Many people around the world don’t know much about Taiwan. Some consider it part of China, while others have just started hearing about the tiny nation. Then, there are some that simply refuse to acknowledge its existence (WHO). In this article, we explore how much freedom an average person experiences in Taiwan, and how it compares with other modern free nations. With Japan to the northeast and the Philippines to the south, Taiwan is officially known as the Republic of China. It is the largest economy in the world that’s not part of the United Nations.
Since 1996, Taiwan has been a democracy with multiple parties engaging in free and fair elections. The Democracy Index gives Taiwan 31st rank among 167 countries, with North Korea the worst and Norway coming in at number 1. The U.S. ranks 25, the UK 14, and Australia 9. As of 2020, Taiwanese passport holders have a high degree of mobility with visa-free access or visa-on-entry provided in 146 countries.
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Freedom of speech in Taiwan
When Chiang Kei-Shek founded the country, it was a one-party state. The Kuomintang (KMT) ruled the island, banning other parties and dissident voices. Before the modern constitution of Taiwan was put in place, media companies were not given much freedom of expression. But since then, freedom of speech for individuals and media is pretty much the same as anywhere else in the free world. In complete contradiction to communist China next door, the Taiwanese are able to freely criticize their government and make use of social media apps like Facebook and YouTube. Websites are not censored there.
According to the Corruption Perception Index by Transparency International, Taiwan ranks 28 out of 198 countries. New Zealand comes out on top of the list, while Somalia finished last. The U.S. came in 23rd, UK and Australia, shared the 12th spot. In Asia, Singapore was given the best ranking at 4th place.
Land and religion
Unlike the Chinese Communist Party (CCP) that imprisons, tortures, and kills its citizens wantonly and for profit if they believe you’re falling out of line with the communist principles in regard to religion and belief, you can pretty much believe in whatever you want while in Taiwan. You can also own land and start a family with no interference from the state.
Unlike the U.S., there are no second amendment rights to keep and bear arms, and citizens of Taiwan are largely prohibited from owning guns. Exceptions are made for fishermen and aborigines, who are allowed to possess rifles and shotguns for hunting. Licenses and background checks are required and applicants must establish a genuine reason to possess a firearm such as hunting, fishing, pest control, and so on. Taiwan is generally an extremely safe country to visit and travel to, with little in the way of extreme crime.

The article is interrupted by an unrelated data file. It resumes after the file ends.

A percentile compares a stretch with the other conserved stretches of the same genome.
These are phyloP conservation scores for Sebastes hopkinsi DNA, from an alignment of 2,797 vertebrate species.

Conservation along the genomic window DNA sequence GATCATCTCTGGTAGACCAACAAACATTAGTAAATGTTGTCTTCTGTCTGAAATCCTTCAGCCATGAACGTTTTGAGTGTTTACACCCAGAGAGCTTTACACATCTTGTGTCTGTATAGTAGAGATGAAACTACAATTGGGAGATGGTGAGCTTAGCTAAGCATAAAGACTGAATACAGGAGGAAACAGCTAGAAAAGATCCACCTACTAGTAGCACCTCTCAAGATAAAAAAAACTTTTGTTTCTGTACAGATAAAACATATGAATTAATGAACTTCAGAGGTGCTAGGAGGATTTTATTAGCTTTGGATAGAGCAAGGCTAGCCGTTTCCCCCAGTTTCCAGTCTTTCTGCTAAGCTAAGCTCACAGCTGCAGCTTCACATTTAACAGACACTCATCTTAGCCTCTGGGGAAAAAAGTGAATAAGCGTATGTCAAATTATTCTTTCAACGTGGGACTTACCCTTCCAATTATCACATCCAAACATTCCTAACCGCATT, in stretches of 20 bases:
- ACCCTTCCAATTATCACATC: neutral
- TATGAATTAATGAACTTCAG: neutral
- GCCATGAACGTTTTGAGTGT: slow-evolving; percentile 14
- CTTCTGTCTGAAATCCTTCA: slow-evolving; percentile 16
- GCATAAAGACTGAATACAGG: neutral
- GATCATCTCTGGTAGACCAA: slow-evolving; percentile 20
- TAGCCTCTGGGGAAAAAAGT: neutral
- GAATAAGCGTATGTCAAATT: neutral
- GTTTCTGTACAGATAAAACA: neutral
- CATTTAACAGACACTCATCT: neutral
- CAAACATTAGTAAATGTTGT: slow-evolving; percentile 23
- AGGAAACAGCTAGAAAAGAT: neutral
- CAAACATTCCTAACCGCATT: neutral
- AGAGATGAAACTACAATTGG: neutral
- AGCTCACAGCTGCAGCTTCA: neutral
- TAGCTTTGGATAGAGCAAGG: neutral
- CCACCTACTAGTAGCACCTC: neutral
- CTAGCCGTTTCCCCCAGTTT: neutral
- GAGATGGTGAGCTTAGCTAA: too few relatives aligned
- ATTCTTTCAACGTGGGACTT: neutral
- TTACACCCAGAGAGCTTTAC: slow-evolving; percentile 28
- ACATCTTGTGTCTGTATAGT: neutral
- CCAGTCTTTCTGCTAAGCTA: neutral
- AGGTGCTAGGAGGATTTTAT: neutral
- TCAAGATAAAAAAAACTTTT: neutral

Taiwan has a major problem, in that most countries around the world do not recognize it as an individual sovereign nation. They do this because of the influence China exerts on the world, economically and politically. It is a submission to China’s will that pushed the country out of the UN, the World Health Organization (WHO), and major global organizations. But the country has done well for itself without this support, with an army, currency, and economy that is completely independent and prosperous.
With strong and ever-increasing support from major global players like the U.S., the country has exerted its will to remain independent. The recent protests in Hong Kong have also played a role in awakening some of the citizens to the danger of ceding rights, any at all, to China. U.S. President Trump is considered the most pro-Taiwan president in history.
The small nation offers a beacon of hope for the billions suffering under the communist dictatorship next door, as well as for the rest of the world, with its strong initiative and persistent stand on independence. The way Taiwan dealt with the CCP coronavirus pandemic is a shining example for other nations which should encourage them to do their own research and safeguard their own citizens, while courageously decoupling from communist China and its economy.